On February 28, 2019, the U.S. Trade Representative (USTR) submitted to Congress and released to the public a summary of the Trump administration’s specific negotiating objectives for its United States-United Kingdom trade agreement negotiations. This follows the USTR’s notification to Congress on October 16, 2018, of the Trump administration’s intention to enter into negotiations (see Trump and Trade Updates dated October 17, 2018 and November 16, 2018), the submission of public comments – over 133 total – concerning negotiating objectives for any trade agreement with the UK, and a January 29, 2019 USTR hearing at which 24 witnesses testified on negotiating objectives.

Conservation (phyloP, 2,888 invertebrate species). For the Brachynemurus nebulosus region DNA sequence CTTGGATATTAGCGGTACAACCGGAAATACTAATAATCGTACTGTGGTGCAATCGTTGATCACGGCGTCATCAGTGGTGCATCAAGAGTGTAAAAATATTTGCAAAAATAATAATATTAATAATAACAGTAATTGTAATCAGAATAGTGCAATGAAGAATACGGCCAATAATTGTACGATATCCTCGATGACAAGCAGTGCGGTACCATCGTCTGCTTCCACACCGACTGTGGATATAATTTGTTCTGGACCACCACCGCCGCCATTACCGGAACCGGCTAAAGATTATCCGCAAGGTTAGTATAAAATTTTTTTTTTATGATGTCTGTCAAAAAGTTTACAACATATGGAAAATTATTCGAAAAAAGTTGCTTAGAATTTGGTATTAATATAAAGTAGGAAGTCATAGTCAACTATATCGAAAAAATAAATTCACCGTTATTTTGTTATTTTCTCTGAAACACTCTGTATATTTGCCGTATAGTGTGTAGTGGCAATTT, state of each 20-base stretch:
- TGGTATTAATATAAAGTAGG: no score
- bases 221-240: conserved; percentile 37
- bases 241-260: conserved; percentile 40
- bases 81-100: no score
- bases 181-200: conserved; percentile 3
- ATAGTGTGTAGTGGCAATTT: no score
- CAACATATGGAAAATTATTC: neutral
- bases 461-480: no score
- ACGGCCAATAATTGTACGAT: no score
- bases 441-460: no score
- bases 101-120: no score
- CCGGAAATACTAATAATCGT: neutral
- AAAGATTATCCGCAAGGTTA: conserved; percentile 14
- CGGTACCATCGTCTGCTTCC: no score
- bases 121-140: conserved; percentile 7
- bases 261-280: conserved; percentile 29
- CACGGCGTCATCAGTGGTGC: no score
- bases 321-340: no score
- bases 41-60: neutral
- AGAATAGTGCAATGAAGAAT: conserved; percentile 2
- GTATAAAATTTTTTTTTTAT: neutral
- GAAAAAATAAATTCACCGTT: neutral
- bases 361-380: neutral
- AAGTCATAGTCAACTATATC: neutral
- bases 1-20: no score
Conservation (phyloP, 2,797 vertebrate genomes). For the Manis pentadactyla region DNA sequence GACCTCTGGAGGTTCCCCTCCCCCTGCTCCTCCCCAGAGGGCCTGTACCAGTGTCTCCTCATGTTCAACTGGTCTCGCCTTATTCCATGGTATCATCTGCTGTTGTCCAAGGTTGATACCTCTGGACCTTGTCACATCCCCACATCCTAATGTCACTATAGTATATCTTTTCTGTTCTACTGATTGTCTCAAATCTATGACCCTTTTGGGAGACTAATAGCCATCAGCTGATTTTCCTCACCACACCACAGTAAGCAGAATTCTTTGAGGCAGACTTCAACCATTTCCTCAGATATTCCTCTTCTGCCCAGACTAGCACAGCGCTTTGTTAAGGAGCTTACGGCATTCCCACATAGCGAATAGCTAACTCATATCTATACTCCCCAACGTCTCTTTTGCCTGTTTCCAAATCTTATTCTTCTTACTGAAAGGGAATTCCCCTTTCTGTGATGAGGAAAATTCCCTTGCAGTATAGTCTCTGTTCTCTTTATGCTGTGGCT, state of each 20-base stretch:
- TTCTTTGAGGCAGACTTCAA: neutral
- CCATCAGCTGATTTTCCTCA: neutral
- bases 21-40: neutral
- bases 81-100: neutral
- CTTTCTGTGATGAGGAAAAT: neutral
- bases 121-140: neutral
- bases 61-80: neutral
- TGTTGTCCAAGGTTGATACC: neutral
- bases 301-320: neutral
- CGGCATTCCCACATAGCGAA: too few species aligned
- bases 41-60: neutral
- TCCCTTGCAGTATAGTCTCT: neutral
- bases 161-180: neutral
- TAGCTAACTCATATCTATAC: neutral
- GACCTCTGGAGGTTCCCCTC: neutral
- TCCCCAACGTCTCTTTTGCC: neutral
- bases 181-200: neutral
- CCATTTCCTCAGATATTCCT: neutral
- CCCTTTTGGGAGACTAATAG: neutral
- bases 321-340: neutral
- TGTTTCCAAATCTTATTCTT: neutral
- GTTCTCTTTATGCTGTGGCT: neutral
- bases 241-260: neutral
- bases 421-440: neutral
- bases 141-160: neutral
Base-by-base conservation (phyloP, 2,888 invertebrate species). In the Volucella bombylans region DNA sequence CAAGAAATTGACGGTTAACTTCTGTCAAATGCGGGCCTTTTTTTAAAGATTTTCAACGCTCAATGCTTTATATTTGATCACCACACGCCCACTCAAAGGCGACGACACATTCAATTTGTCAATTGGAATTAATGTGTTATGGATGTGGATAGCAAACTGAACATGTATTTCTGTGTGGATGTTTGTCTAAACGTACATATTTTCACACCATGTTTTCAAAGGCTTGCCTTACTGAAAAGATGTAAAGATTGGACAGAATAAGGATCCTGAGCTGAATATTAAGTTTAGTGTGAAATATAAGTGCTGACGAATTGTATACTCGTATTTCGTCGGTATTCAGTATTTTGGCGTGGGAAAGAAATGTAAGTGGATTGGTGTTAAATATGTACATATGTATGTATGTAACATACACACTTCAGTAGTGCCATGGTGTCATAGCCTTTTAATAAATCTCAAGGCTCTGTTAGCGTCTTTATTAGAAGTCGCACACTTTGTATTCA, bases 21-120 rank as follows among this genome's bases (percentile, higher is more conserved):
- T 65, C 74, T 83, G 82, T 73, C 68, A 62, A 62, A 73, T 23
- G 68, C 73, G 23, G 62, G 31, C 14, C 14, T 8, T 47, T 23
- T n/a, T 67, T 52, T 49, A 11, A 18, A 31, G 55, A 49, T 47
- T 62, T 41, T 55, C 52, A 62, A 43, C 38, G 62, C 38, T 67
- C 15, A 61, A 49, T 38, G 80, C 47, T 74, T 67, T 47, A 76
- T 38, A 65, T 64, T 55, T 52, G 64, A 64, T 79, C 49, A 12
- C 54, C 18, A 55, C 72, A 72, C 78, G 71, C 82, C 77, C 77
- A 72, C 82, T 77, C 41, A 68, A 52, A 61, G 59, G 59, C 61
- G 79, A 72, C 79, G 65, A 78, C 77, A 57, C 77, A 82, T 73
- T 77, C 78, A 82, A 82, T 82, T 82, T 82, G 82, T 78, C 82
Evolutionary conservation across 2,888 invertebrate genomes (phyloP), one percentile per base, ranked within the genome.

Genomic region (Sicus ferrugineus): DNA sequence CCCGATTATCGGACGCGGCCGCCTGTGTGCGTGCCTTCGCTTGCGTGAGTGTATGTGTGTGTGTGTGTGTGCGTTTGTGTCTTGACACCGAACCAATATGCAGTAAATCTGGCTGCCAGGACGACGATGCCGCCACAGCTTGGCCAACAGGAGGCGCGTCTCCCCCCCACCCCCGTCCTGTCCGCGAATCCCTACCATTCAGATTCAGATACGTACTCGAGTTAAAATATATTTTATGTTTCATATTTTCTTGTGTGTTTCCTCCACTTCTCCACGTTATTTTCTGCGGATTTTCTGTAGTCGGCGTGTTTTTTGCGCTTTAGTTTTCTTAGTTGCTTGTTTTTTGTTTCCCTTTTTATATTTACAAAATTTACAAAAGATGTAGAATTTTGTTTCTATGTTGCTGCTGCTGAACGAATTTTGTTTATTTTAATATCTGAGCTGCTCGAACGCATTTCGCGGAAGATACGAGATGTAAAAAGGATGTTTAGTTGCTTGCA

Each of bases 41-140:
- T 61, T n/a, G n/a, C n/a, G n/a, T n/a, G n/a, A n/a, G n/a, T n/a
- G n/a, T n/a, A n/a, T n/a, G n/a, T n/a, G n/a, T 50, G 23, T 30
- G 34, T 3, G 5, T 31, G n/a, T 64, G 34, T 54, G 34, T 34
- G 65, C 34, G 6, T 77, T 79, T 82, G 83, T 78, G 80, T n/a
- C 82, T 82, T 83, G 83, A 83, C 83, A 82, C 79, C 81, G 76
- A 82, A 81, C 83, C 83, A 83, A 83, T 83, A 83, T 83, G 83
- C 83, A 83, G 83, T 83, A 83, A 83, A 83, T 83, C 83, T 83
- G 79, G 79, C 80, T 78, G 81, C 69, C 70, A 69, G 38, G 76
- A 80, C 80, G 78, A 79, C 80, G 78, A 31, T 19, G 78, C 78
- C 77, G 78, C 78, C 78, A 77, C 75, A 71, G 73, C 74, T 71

The USTR has stated that its aim in the negotiations is to address both tariff and non-tariff barriers and to achieve fairer, more balanced trade. The introduction to the negotiating objectives notes that “the President intends to negotiate a trade agreement with the United Kingdom (UK) once it leaves the European Union (EU).” It notes, “As the first and fifth biggest global economies, the U.S. economic relationship with the UK is one of the largest and most complex in the world, with annual two-way trade totaling more than $230 billion. Despite this significant trade volume, multiple tariff and non-tariff barriers have challenged U.S. exporters in key sectors while the UK has been a Member State of the EU and therefore a part of the common trade policy of the EU. The UK’s decision to leave the EU creates a new opportunity to expand and deepen the U.S.-UK trade relationship.” The summary document consists of brief bullet point objectives for such issues as Trade in Goods; Customs and Trade Facilitation; Rules of Origin; Technical Barriers to Trade; Trade in Services; Intellectual Property; Labor; Environment; Trade Remedies; Dispute Settlement; and other trade-related areas of focus for the negotiations.